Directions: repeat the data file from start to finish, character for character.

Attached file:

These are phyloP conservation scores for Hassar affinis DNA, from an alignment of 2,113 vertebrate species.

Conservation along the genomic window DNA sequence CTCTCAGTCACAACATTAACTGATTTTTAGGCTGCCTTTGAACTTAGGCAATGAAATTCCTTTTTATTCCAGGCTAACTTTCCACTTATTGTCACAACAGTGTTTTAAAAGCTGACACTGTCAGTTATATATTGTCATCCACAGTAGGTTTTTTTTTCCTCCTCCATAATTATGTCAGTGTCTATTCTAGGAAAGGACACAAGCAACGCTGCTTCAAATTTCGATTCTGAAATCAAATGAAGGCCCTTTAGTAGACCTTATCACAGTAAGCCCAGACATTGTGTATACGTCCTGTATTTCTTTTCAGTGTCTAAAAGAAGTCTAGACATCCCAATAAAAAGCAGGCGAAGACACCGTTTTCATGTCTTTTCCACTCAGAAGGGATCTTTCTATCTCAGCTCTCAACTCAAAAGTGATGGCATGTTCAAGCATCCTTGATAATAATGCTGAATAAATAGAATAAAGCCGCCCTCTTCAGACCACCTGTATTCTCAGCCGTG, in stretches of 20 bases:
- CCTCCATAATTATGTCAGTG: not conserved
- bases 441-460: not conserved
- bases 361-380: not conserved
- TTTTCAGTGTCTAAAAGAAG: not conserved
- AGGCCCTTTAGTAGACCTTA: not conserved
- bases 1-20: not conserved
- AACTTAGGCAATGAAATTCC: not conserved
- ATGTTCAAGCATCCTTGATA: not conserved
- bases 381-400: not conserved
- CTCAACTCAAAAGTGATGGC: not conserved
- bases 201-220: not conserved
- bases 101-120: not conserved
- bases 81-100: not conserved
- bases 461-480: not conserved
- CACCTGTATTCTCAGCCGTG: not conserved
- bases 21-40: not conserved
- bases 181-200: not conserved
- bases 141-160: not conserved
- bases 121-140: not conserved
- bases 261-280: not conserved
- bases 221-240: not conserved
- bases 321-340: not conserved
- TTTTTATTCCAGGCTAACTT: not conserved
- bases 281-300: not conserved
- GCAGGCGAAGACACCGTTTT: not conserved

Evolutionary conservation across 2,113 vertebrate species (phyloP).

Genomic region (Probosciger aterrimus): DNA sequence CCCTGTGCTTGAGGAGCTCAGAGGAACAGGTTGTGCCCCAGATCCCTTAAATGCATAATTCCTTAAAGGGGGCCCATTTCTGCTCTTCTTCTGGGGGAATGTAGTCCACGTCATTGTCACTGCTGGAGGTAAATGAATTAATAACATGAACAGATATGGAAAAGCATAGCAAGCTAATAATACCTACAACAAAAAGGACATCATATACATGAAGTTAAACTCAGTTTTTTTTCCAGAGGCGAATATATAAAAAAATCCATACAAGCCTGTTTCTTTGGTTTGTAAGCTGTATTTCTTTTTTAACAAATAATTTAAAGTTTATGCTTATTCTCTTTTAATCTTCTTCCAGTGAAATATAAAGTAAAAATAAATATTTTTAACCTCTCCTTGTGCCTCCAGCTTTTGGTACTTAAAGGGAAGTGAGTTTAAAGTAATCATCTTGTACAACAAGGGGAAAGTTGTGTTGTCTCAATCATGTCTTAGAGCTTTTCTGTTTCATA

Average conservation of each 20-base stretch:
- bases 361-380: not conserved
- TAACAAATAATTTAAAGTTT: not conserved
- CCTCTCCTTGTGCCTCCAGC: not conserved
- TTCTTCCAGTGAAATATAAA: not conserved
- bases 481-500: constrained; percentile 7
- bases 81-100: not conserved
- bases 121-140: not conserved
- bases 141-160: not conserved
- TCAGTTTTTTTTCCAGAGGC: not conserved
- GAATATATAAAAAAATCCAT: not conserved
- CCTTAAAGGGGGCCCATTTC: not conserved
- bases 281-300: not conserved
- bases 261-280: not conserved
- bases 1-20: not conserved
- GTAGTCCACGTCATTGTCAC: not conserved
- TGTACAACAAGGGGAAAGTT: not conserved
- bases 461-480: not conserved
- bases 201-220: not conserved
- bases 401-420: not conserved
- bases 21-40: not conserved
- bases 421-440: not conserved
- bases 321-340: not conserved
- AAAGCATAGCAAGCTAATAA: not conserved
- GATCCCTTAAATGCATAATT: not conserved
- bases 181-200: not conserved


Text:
These are phyloP conservation scores for Hassar affinis DNA, from an alignment of 2,113 vertebrate species.

Conservation along the genomic window DNA sequence CTCTCAGTCACAACATTAACTGATTTTTAGGCTGCCTTTGAACTTAGGCAATGAAATTCCTTTTTATTCCAGGCTAACTTTCCACTTATTGTCACAACAGTGTTTTAAAAGCTGACACTGTCAGTTATATATTGTCATCCACAGTAGGTTTTTTTTTCCTCCTCCATAATTATGTCAGTGTCTATTCTAGGAAAGGACACAAGCAACGCTGCTTCAAATTTCGATTCTGAAATCAAATGAAGGCCCTTTAGTAGACCTTATCACAGTAAGCCCAGACATTGTGTATACGTCCTGTATTTCTTTTCAGTGTCTAAAAGAAGTCTAGACATCCCAATAAAAAGCAGGCGAAGACACCGTTTTCATGTCTTTTCCACTCAGAAGGGATCTTTCTATCTCAGCTCTCAACTCAAAAGTGATGGCATGTTCAAGCATCCTTGATAATAATGCTGAATAAATAGAATAAAGCCGCCCTCTTCAGACCACCTGTATTCTCAGCCGTG, in stretches of 20 bases:
- CCTCCATAATTATGTCAGTG: not conserved
- bases 441-460: not conserved
- bases 361-380: not conserved
- TTTTCAGTGTCTAAAAGAAG: not conserved
- AGGCCCTTTAGTAGACCTTA: not conserved
- bases 1-20: not conserved
- AACTTAGGCAATGAAATTCC: not conserved
- ATGTTCAAGCATCCTTGATA: not conserved
- bases 381-400: not conserved
- CTCAACTCAAAAGTGATGGC: not conserved
- bases 201-220: not conserved
- bases 101-120: not conserved
- bases 81-100: not conserved
- bases 461-480: not conserved
- CACCTGTATTCTCAGCCGTG: not conserved
- bases 21-40: not conserved
- bases 181-200: not conserved
- bases 141-160: not conserved
- bases 121-140: not conserved
- bases 261-280: not conserved
- bases 221-240: not conserved
- bases 321-340: not conserved
- TTTTTATTCCAGGCTAACTT: not conserved
- bases 281-300: not conserved
- GCAGGCGAAGACACCGTTTT: not conserved

Evolutionary conservation across 2,113 vertebrate species (phyloP).

Genomic region (Probosciger aterrimus): DNA sequence CCCTGTGCTTGAGGAGCTCAGAGGAACAGGTTGTGCCCCAGATCCCTTAAATGCATAATTCCTTAAAGGGGGCCCATTTCTGCTCTTCTTCTGGGGGAATGTAGTCCACGTCATTGTCACTGCTGGAGGTAAATGAATTAATAACATGAACAGATATGGAAAAGCATAGCAAGCTAATAATACCTACAACAAAAAGGACATCATATACATGAAGTTAAACTCAGTTTTTTTTCCAGAGGCGAATATATAAAAAAATCCATACAAGCCTGTTTCTTTGGTTTGTAAGCTGTATTTCTTTTTTAACAAATAATTTAAAGTTTATGCTTATTCTCTTTTAATCTTCTTCCAGTGAAATATAAAGTAAAAATAAATATTTTTAACCTCTCCTTGTGCCTCCAGCTTTTGGTACTTAAAGGGAAGTGAGTTTAAAGTAATCATCTTGTACAACAAGGGGAAAGTTGTGTTGTCTCAATCATGTCTTAGAGCTTTTCTGTTTCATA

Average conservation of each 20-base stretch:
- bases 361-380: not conserved
- TAACAAATAATTTAAAGTTT: not conserved
- CCTCTCCTTGTGCCTCCAGC: not conserved
- TTCTTCCAGTGAAATATAAA: not conserved
- bases 481-500: constrained; percentile 7
- bases 81-100: not conserved
- bases 121-140: not conserved
- bases 141-160: not conserved
- TCAGTTTTTTTTCCAGAGGC: not conserved
- GAATATATAAAAAAATCCAT: not conserved
- CCTTAAAGGGGGCCCATTTC: not conserved
- bases 281-300: not conserved
- bases 261-280: not conserved
- bases 1-20: not conserved
- GTAGTCCACGTCATTGTCAC: not conserved
- TGTACAACAAGGGGAAAGTT: not conserved
- bases 461-480: not conserved
- bases 201-220: not conserved
- bases 401-420: not conserved
- bases 21-40: not conserved
- bases 421-440: not conserved
- bases 321-340: not conserved
- AAAGCATAGCAAGCTAATAA: not conserved
- GATCCCTTAAATGCATAATT: not conserved
- bases 181-200: not conserved